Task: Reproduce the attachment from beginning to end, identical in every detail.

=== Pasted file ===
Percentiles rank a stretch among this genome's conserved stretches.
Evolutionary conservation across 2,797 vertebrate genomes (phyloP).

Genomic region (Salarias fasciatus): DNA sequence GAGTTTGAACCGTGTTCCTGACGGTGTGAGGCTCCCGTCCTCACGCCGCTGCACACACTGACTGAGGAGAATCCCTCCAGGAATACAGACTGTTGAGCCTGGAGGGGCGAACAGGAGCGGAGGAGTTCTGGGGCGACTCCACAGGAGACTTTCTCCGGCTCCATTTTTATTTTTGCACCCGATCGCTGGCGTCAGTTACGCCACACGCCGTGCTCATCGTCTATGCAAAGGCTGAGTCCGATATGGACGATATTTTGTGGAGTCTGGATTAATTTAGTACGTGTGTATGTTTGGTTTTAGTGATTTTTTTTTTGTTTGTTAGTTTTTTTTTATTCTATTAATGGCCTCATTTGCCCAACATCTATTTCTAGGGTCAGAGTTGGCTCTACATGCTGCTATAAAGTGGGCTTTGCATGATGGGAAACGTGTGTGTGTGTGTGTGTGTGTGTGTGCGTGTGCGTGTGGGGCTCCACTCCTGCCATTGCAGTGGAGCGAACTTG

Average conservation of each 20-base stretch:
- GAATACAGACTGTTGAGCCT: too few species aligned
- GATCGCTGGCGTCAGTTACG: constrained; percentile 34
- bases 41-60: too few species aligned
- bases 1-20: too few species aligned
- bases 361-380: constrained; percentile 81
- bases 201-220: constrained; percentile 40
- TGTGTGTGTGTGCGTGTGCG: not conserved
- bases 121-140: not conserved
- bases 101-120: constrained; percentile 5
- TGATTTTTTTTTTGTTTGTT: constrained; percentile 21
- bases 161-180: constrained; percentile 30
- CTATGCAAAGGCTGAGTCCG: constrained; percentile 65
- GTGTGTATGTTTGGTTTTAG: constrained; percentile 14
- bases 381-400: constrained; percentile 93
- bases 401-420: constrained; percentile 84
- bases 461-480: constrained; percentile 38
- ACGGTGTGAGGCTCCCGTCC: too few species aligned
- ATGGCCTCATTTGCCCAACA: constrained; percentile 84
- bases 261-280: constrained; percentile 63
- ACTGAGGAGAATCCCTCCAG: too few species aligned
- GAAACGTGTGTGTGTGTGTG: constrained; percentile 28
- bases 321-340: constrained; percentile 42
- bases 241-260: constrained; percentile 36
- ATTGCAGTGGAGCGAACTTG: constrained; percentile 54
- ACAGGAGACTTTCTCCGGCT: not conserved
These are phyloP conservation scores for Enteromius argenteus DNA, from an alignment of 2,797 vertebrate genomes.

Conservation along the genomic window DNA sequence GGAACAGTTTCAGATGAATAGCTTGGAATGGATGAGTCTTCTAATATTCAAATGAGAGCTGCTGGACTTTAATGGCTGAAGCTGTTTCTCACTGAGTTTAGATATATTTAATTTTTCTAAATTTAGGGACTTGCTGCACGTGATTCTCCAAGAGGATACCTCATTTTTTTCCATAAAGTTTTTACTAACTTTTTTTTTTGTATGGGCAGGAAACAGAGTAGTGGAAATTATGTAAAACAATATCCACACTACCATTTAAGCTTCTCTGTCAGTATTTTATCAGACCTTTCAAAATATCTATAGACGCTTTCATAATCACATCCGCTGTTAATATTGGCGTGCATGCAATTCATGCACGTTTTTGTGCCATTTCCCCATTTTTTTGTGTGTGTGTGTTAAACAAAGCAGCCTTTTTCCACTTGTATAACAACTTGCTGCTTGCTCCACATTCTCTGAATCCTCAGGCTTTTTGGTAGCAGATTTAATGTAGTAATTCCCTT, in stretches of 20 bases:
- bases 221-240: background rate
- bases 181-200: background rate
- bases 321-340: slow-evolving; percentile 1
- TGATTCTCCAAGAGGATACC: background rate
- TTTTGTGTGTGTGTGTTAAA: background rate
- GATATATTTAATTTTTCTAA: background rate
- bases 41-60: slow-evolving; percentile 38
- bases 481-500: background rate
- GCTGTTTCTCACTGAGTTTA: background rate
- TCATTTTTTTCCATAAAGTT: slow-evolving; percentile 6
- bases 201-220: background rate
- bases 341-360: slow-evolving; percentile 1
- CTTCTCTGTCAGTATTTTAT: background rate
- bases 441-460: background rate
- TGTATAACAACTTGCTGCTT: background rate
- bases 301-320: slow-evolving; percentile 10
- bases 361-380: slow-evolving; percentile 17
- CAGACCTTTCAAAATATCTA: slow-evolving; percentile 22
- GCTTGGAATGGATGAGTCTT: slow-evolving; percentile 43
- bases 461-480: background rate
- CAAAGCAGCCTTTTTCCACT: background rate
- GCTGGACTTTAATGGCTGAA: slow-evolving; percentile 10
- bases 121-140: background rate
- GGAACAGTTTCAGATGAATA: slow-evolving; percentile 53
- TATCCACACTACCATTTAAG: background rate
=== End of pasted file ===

Percentiles rank a stretch among this genome's conserved stretches.
Evolutionary conservation across 2,797 vertebrate genomes (phyloP).

Genomic region (Salarias fasciatus): DNA sequence GAGTTTGAACCGTGTTCCTGACGGTGTGAGGCTCCCGTCCTCACGCCGCTGCACACACTGACTGAGGAGAATCCCTCCAGGAATACAGACTGTTGAGCCTGGAGGGGCGAACAGGAGCGGAGGAGTTCTGGGGCGACTCCACAGGAGACTTTCTCCGGCTCCATTTTTATTTTTGCACCCGATCGCTGGCGTCAGTTACGCCACACGCCGTGCTCATCGTCTATGCAAAGGCTGAGTCCGATATGGACGATATTTTGTGGAGTCTGGATTAATTTAGTACGTGTGTATGTTTGGTTTTAGTGATTTTTTTTTTGTTTGTTAGTTTTTTTTTATTCTATTAATGGCCTCATTTGCCCAACATCTATTTCTAGGGTCAGAGTTGGCTCTACATGCTGCTATAAAGTGGGCTTTGCATGATGGGAAACGTGTGTGTGTGTGTGTGTGTGTGTGTGCGTGTGCGTGTGGGGCTCCACTCCTGCCATTGCAGTGGAGCGAACTTG

Average conservation of each 20-base stretch:
- GAATACAGACTGTTGAGCCT: too few species aligned
- GATCGCTGGCGTCAGTTACG: constrained; percentile 34
- bases 41-60: too few species aligned
- bases 1-20: too few species aligned
- bases 361-380: constrained; percentile 81
- bases 201-220: constrained; percentile 40
- TGTGTGTGTGTGCGTGTGCG: not conserved
- bases 121-140: not conserved
- bases 101-120: constrained; percentile 5
- TGATTTTTTTTTTGTTTGTT: constrained; percentile 21
- bases 161-180: constrained; percentile 30
- CTATGCAAAGGCTGAGTCCG: constrained; percentile 65
- GTGTGTATGTTTGGTTTTAG: constrained; percentile 14
- bases 381-400: constrained; percentile 93
- bases 401-420: constrained; percentile 84
- bases 461-480: constrained; percentile 38
- ACGGTGTGAGGCTCCCGTCC: too few species aligned
- ATGGCCTCATTTGCCCAACA: constrained; percentile 84
- bases 261-280: constrained; percentile 63
- ACTGAGGAGAATCCCTCCAG: too few species aligned
- GAAACGTGTGTGTGTGTGTG: constrained; percentile 28
- bases 321-340: constrained; percentile 42
- bases 241-260: constrained; percentile 36
- ATTGCAGTGGAGCGAACTTG: constrained; percentile 54
- ACAGGAGACTTTCTCCGGCT: not conserved
These are phyloP conservation scores for Enteromius argenteus DNA, from an alignment of 2,797 vertebrate genomes.

Conservation along the genomic window DNA sequence GGAACAGTTTCAGATGAATAGCTTGGAATGGATGAGTCTTCTAATATTCAAATGAGAGCTGCTGGACTTTAATGGCTGAAGCTGTTTCTCACTGAGTTTAGATATATTTAATTTTTCTAAATTTAGGGACTTGCTGCACGTGATTCTCCAAGAGGATACCTCATTTTTTTCCATAAAGTTTTTACTAACTTTTTTTTTTGTATGGGCAGGAAACAGAGTAGTGGAAATTATGTAAAACAATATCCACACTACCATTTAAGCTTCTCTGTCAGTATTTTATCAGACCTTTCAAAATATCTATAGACGCTTTCATAATCACATCCGCTGTTAATATTGGCGTGCATGCAATTCATGCACGTTTTTGTGCCATTTCCCCATTTTTTTGTGTGTGTGTGTTAAACAAAGCAGCCTTTTTCCACTTGTATAACAACTTGCTGCTTGCTCCACATTCTCTGAATCCTCAGGCTTTTTGGTAGCAGATTTAATGTAGTAATTCCCTT, in stretches of 20 bases:
- bases 221-240: background rate
- bases 181-200: background rate
- bases 321-340: slow-evolving; percentile 1
- TGATTCTCCAAGAGGATACC: background rate
- TTTTGTGTGTGTGTGTTAAA: background rate
- GATATATTTAATTTTTCTAA: background rate
- bases 41-60: slow-evolving; percentile 38
- bases 481-500: background rate
- GCTGTTTCTCACTGAGTTTA: background rate
- TCATTTTTTTCCATAAAGTT: slow-evolving; percentile 6
- bases 201-220: background rate
- bases 341-360: slow-evolving; percentile 1
- CTTCTCTGTCAGTATTTTAT: background rate
- bases 441-460: background rate
- TGTATAACAACTTGCTGCTT: background rate
- bases 301-320: slow-evolving; percentile 10
- bases 361-380: slow-evolving; percentile 17
- CAGACCTTTCAAAATATCTA: slow-evolving; percentile 22
- GCTTGGAATGGATGAGTCTT: slow-evolving; percentile 43
- bases 461-480: background rate
- CAAAGCAGCCTTTTTCCACT: background rate
- GCTGGACTTTAATGGCTGAA: slow-evolving; percentile 10
- bases 121-140: background rate
- GGAACAGTTTCAGATGAATA: slow-evolving; percentile 53
- TATCCACACTACCATTTAAG: background rate